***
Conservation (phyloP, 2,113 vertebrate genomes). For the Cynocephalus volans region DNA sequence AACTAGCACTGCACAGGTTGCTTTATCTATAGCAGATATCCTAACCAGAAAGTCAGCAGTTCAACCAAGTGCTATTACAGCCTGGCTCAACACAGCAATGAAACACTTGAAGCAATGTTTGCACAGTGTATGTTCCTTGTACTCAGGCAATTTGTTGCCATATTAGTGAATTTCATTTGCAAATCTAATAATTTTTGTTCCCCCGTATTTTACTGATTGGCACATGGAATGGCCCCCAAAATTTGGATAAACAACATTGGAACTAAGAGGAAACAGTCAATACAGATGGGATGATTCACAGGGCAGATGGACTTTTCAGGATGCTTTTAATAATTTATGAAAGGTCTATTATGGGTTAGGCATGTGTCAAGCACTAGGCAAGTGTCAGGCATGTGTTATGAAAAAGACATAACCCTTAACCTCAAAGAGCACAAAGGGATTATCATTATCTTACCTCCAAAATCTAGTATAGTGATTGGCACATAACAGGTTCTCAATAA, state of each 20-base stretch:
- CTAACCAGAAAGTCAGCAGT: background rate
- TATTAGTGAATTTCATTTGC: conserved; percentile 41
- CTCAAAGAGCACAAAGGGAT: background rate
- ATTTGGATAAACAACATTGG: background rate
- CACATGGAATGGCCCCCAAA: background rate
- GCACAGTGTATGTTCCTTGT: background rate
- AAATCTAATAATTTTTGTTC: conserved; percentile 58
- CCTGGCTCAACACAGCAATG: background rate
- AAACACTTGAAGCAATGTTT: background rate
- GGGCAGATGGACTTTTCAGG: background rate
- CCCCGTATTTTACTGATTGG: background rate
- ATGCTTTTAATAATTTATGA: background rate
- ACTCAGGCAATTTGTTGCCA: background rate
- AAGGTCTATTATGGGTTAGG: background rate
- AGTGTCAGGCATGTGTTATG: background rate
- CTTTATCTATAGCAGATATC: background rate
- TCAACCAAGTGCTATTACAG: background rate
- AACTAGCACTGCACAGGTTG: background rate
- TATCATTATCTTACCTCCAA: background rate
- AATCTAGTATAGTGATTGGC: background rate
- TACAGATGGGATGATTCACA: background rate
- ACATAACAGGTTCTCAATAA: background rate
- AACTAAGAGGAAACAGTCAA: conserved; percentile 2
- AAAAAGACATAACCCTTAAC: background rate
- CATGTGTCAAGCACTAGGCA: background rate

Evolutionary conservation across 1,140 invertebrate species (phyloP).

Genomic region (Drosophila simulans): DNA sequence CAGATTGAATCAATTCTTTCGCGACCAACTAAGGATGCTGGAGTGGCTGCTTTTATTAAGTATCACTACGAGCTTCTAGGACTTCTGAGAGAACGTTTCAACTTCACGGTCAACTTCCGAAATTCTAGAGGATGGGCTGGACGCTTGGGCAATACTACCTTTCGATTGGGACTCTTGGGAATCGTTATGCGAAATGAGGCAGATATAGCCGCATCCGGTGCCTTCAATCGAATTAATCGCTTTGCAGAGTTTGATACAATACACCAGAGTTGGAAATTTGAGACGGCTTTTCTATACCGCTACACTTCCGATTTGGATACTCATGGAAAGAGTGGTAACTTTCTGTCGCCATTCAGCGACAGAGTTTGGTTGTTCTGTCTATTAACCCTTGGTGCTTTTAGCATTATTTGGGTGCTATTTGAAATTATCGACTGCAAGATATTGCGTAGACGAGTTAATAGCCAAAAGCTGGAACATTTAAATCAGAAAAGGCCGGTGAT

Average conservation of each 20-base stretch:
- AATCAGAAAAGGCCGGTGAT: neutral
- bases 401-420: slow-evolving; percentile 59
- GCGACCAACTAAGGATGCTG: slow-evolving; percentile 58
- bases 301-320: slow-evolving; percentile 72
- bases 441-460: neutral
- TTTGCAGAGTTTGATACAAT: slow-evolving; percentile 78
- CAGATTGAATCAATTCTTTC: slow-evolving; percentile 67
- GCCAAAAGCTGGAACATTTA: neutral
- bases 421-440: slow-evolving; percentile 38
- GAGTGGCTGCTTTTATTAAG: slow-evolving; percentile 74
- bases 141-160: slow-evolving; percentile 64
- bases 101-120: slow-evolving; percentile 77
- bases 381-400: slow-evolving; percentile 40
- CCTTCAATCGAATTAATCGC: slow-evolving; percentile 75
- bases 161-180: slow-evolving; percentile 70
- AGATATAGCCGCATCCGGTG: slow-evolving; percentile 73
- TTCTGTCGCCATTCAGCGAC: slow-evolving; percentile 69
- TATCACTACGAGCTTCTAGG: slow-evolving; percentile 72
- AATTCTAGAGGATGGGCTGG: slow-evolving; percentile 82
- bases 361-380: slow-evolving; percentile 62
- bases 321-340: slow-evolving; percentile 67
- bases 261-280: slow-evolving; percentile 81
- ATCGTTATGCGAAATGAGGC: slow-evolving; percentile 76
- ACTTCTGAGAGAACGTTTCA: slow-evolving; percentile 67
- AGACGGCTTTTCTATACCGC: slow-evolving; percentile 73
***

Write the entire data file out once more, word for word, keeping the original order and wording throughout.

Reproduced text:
Conservation (phyloP, 2,113 vertebrate genomes). For the Cynocephalus volans region DNA sequence AACTAGCACTGCACAGGTTGCTTTATCTATAGCAGATATCCTAACCAGAAAGTCAGCAGTTCAACCAAGTGCTATTACAGCCTGGCTCAACACAGCAATGAAACACTTGAAGCAATGTTTGCACAGTGTATGTTCCTTGTACTCAGGCAATTTGTTGCCATATTAGTGAATTTCATTTGCAAATCTAATAATTTTTGTTCCCCCGTATTTTACTGATTGGCACATGGAATGGCCCCCAAAATTTGGATAAACAACATTGGAACTAAGAGGAAACAGTCAATACAGATGGGATGATTCACAGGGCAGATGGACTTTTCAGGATGCTTTTAATAATTTATGAAAGGTCTATTATGGGTTAGGCATGTGTCAAGCACTAGGCAAGTGTCAGGCATGTGTTATGAAAAAGACATAACCCTTAACCTCAAAGAGCACAAAGGGATTATCATTATCTTACCTCCAAAATCTAGTATAGTGATTGGCACATAACAGGTTCTCAATAA, state of each 20-base stretch:
- CTAACCAGAAAGTCAGCAGT: background rate
- TATTAGTGAATTTCATTTGC: conserved; percentile 41
- CTCAAAGAGCACAAAGGGAT: background rate
- ATTTGGATAAACAACATTGG: background rate
- CACATGGAATGGCCCCCAAA: background rate
- GCACAGTGTATGTTCCTTGT: background rate
- AAATCTAATAATTTTTGTTC: conserved; percentile 58
- CCTGGCTCAACACAGCAATG: background rate
- AAACACTTGAAGCAATGTTT: background rate
- GGGCAGATGGACTTTTCAGG: background rate
- CCCCGTATTTTACTGATTGG: background rate
- ATGCTTTTAATAATTTATGA: background rate
- ACTCAGGCAATTTGTTGCCA: background rate
- AAGGTCTATTATGGGTTAGG: background rate
- AGTGTCAGGCATGTGTTATG: background rate
- CTTTATCTATAGCAGATATC: background rate
- TCAACCAAGTGCTATTACAG: background rate
- AACTAGCACTGCACAGGTTG: background rate
- TATCATTATCTTACCTCCAA: background rate
- AATCTAGTATAGTGATTGGC: background rate
- TACAGATGGGATGATTCACA: background rate
- ACATAACAGGTTCTCAATAA: background rate
- AACTAAGAGGAAACAGTCAA: conserved; percentile 2
- AAAAAGACATAACCCTTAAC: background rate
- CATGTGTCAAGCACTAGGCA: background rate

Evolutionary conservation across 1,140 invertebrate species (phyloP).

Genomic region (Drosophila simulans): DNA sequence CAGATTGAATCAATTCTTTCGCGACCAACTAAGGATGCTGGAGTGGCTGCTTTTATTAAGTATCACTACGAGCTTCTAGGACTTCTGAGAGAACGTTTCAACTTCACGGTCAACTTCCGAAATTCTAGAGGATGGGCTGGACGCTTGGGCAATACTACCTTTCGATTGGGACTCTTGGGAATCGTTATGCGAAATGAGGCAGATATAGCCGCATCCGGTGCCTTCAATCGAATTAATCGCTTTGCAGAGTTTGATACAATACACCAGAGTTGGAAATTTGAGACGGCTTTTCTATACCGCTACACTTCCGATTTGGATACTCATGGAAAGAGTGGTAACTTTCTGTCGCCATTCAGCGACAGAGTTTGGTTGTTCTGTCTATTAACCCTTGGTGCTTTTAGCATTATTTGGGTGCTATTTGAAATTATCGACTGCAAGATATTGCGTAGACGAGTTAATAGCCAAAAGCTGGAACATTTAAATCAGAAAAGGCCGGTGAT

Average conservation of each 20-base stretch:
- AATCAGAAAAGGCCGGTGAT: neutral
- bases 401-420: slow-evolving; percentile 59
- GCGACCAACTAAGGATGCTG: slow-evolving; percentile 58
- bases 301-320: slow-evolving; percentile 72
- bases 441-460: neutral
- TTTGCAGAGTTTGATACAAT: slow-evolving; percentile 78
- CAGATTGAATCAATTCTTTC: slow-evolving; percentile 67
- GCCAAAAGCTGGAACATTTA: neutral
- bases 421-440: slow-evolving; percentile 38
- GAGTGGCTGCTTTTATTAAG: slow-evolving; percentile 74
- bases 141-160: slow-evolving; percentile 64
- bases 101-120: slow-evolving; percentile 77
- bases 381-400: slow-evolving; percentile 40
- CCTTCAATCGAATTAATCGC: slow-evolving; percentile 75
- bases 161-180: slow-evolving; percentile 70
- AGATATAGCCGCATCCGGTG: slow-evolving; percentile 73
- TTCTGTCGCCATTCAGCGAC: slow-evolving; percentile 69
- TATCACTACGAGCTTCTAGG: slow-evolving; percentile 72
- AATTCTAGAGGATGGGCTGG: slow-evolving; percentile 82
- bases 361-380: slow-evolving; percentile 62
- bases 321-340: slow-evolving; percentile 67
- bases 261-280: slow-evolving; percentile 81
- ATCGTTATGCGAAATGAGGC: slow-evolving; percentile 76
- ACTTCTGAGAGAACGTTTCA: slow-evolving; percentile 67
- AGACGGCTTTTCTATACCGC: slow-evolving; percentile 73